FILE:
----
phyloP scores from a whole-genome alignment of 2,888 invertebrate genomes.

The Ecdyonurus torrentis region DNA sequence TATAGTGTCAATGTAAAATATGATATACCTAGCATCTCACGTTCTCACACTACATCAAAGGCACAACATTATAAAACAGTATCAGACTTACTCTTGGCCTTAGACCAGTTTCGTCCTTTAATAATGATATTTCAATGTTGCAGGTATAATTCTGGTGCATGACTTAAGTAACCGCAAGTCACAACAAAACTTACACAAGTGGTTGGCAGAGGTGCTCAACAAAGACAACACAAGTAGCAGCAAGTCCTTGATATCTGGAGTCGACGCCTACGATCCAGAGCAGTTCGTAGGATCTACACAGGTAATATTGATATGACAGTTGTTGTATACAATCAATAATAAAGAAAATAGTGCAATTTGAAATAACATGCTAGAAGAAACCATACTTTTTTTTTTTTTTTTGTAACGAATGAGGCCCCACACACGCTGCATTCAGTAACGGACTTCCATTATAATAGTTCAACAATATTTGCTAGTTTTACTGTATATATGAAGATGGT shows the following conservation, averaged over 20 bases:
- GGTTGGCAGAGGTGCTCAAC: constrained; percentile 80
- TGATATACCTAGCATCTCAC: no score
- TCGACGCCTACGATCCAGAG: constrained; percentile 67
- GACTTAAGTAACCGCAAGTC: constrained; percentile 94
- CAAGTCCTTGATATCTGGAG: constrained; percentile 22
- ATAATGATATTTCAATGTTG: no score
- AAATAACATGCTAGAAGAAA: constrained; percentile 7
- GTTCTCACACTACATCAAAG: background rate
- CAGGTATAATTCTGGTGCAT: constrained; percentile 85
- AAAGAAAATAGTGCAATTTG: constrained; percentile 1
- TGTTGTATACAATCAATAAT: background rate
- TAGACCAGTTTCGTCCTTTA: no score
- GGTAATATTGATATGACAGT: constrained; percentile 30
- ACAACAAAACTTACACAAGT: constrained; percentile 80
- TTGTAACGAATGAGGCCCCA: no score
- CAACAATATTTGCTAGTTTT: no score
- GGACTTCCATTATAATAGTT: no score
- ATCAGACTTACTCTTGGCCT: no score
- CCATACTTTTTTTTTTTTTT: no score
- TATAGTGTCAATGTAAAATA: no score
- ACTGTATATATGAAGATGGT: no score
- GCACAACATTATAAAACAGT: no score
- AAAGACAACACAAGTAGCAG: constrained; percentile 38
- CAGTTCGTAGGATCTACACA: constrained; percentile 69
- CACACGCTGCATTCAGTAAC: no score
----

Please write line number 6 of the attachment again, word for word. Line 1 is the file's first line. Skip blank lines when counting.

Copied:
- GACTTAAGTAACCGCAAGTC: constrained; percentile 94